The Privacy Advisor: On the subject of data breach notification laws, Kentucky recently became the 47th state to enact such a law. With each of the state data breach notification laws slightly different from the next, do you think we need a uniform, federal standard in this area?
Wasden: I am reluctant to recommend a federal solution over a state solution. Some of the best consumer legislation, such as the Do-Not-Call list, came as the result of state-enacted legislation. I understand that these laws have differences, but those differences enable us to better learn what works and what does not. Consistent with this approach, many state AGs have developed working relationships within the business community that enable efficient problem-solving in these areas. Those relationships equate to trust between the AG, his or her constituents and the business community, affirming the importance of state-level problem solving in these areas.
To me, then, the better approach is to review the data breach laws, identify the best aspects of the existing laws and then proceed to amend the state laws so that they are more homogenous. For example, a consistent notification process from state to state seems practical, particularly since, in this day and age, it is likely that a breach will affect consumers in more than one state. To assist in this effort, it may be worthwhile to discuss the formation of a working group within NAAG comprised of state AG representatives and industry representatives to identify best practices, model legislation and amendments designed to achieve consistency.
The Privacy Advisor: In 2008, you created the Idaho Internet Crimes Against Children Task Force. The task force is focused on the online safety of teens and children and provides useful tips on web surfing, wireless network security and online gaming. Children’s online privacy typically has been regulated and enforced on the federal level under the Children’s Online Privacy Protection Act (COPPA). Recently, though, we’ve seen a few states become increasingly aggressive in their focus on children’s online privacy. Both New Jersey and Maryland have brought enforcement actions against companies over their alleged COPPA violations. California’s “Eraser Button” law, which requires websites to allow those under 18 to remove postings from their website, was recently passed and goes into effect in 2015. Given your state’s focus on children’s privacy and safety, is Idaho contemplating similar actions or legislation?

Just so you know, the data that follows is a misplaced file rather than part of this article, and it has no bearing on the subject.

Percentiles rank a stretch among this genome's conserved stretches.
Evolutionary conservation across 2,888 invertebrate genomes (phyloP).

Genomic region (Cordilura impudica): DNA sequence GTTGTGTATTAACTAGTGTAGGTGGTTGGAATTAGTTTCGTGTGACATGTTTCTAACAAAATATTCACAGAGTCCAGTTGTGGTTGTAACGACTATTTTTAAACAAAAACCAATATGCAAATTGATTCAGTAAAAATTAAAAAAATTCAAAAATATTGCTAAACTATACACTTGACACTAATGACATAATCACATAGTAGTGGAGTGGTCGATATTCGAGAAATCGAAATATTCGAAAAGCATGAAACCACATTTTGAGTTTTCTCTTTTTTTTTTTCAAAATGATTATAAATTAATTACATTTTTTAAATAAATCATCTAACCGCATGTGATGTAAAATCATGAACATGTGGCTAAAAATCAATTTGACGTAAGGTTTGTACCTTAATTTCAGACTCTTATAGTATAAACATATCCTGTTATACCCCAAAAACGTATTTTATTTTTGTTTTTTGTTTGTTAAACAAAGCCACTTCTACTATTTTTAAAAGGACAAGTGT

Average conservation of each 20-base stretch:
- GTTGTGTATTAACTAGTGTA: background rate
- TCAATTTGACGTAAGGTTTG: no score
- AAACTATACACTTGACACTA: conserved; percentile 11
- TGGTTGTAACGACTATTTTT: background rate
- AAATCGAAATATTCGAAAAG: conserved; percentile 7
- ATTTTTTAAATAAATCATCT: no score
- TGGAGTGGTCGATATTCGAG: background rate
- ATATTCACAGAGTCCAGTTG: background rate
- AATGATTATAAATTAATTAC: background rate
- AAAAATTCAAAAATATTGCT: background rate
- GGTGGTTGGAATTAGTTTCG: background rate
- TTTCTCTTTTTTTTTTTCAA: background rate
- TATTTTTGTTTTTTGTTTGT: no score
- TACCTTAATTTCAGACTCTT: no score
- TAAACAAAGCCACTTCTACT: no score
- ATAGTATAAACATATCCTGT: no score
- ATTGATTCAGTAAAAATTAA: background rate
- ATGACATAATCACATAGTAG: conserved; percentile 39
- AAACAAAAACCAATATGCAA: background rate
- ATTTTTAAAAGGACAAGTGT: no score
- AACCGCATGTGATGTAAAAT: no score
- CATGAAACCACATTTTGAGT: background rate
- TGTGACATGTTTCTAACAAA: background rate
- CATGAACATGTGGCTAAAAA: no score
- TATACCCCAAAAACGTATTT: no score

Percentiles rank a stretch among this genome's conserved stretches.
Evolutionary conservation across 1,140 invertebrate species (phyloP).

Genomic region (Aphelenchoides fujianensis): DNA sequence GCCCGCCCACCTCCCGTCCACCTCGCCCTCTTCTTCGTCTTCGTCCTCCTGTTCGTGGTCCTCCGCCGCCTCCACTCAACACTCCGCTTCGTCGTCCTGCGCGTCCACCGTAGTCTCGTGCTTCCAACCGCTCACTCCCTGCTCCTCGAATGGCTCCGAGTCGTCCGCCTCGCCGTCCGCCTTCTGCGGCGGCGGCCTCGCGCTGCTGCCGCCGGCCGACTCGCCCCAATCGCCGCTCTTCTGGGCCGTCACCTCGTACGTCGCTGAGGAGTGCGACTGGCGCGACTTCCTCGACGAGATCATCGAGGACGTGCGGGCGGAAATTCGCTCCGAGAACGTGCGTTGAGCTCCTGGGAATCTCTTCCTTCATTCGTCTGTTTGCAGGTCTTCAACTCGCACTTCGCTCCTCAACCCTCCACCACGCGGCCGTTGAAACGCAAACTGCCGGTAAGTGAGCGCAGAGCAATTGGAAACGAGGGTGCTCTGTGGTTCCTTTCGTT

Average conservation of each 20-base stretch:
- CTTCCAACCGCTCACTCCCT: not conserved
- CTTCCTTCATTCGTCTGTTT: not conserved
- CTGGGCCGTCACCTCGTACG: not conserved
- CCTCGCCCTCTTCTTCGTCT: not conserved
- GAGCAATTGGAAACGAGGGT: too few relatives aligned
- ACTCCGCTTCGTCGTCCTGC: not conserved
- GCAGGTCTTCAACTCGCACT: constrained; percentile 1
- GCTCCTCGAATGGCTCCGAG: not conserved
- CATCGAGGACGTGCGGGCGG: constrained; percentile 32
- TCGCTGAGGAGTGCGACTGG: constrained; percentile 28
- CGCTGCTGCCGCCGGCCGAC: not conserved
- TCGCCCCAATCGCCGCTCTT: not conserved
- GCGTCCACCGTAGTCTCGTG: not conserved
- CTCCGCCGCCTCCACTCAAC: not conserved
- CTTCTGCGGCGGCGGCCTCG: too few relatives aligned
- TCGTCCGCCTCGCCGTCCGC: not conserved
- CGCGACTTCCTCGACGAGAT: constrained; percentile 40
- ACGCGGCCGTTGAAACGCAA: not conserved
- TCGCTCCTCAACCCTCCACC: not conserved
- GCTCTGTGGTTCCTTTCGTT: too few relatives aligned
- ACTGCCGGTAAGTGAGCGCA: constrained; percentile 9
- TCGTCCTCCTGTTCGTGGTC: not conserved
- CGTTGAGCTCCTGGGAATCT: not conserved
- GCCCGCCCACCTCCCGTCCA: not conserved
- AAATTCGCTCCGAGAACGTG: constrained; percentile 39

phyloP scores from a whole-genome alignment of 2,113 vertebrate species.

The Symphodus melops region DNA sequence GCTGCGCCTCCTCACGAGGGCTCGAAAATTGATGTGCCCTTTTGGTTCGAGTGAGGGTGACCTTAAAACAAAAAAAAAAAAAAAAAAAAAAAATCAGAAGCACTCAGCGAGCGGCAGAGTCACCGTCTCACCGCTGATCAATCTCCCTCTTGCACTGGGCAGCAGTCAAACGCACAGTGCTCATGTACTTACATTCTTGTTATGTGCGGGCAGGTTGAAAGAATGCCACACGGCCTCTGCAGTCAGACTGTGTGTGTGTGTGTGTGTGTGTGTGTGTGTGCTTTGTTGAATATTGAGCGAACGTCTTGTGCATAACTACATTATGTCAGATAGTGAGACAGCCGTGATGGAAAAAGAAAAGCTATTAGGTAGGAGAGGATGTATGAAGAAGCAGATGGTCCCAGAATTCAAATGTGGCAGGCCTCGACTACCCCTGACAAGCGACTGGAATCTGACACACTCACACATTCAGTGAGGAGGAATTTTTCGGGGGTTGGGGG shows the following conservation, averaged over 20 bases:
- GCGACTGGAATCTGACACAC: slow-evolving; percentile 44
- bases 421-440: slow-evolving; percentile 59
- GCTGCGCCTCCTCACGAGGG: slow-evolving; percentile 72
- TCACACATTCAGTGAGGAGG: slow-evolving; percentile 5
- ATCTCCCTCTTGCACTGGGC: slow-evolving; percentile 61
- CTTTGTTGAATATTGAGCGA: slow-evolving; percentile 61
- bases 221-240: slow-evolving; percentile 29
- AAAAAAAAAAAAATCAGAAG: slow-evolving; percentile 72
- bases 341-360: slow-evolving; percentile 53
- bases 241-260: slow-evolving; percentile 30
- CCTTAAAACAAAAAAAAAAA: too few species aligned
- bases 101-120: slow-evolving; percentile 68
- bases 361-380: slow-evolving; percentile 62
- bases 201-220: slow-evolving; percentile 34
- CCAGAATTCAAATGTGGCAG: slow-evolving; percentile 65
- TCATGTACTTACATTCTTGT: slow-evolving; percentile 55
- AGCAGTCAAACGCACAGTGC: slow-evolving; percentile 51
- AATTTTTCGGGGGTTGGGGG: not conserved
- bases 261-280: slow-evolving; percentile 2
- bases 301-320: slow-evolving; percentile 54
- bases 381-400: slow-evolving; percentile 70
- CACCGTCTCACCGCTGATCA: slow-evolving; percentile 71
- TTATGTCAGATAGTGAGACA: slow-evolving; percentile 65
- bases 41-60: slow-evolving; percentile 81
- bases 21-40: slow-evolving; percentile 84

Wasden: As I indicated above, one of the big issues in Idaho last year was student data security. I don’t think that concern is going to go away. That being said, I don’t know that measures introduced in New Jersey, California or Maryland are likely to gain traction in Idaho. My office’s efforts have been focused on educating parents and teens with regard to responsible use of social networking. In essence, making good decisions or choices with regard to their participation and posting within these forums. That being said, I think that one of the best steps that a social media or networking business can take is to be proactive in allowing teens and their parents the ability to remove and shut down posts and information. In other words, take steps that make this legislation unnecessary. Social network participation should not be the “Scarlet Letter” of our children’s teenage years.
The Privacy Advisor: Your office regularly warns consumers about the various collection and billing scams conducted over the telephone and by email. Some of these scams involve the perpetrators posing as legitimate Idaho businesses. What types of responsive measures would you advise businesses to take in the event their names are ever pulled into one of these schemes? How important is it that businesses and state regulators cooperate in their response efforts?
Wasden: The best recommendation I can make is for the business to immediately demand that the offending entity cease and desist their efforts. It is also helpful to contact and copy the appropriate private and public entities to assist in shutting down the offending entity. For example, the Better Business Bureau, the chamber of commerce and the consumer protection division of an AG's office can all offer assistance in matters such as this. You may even want to ask for the issuance of a consumer alert.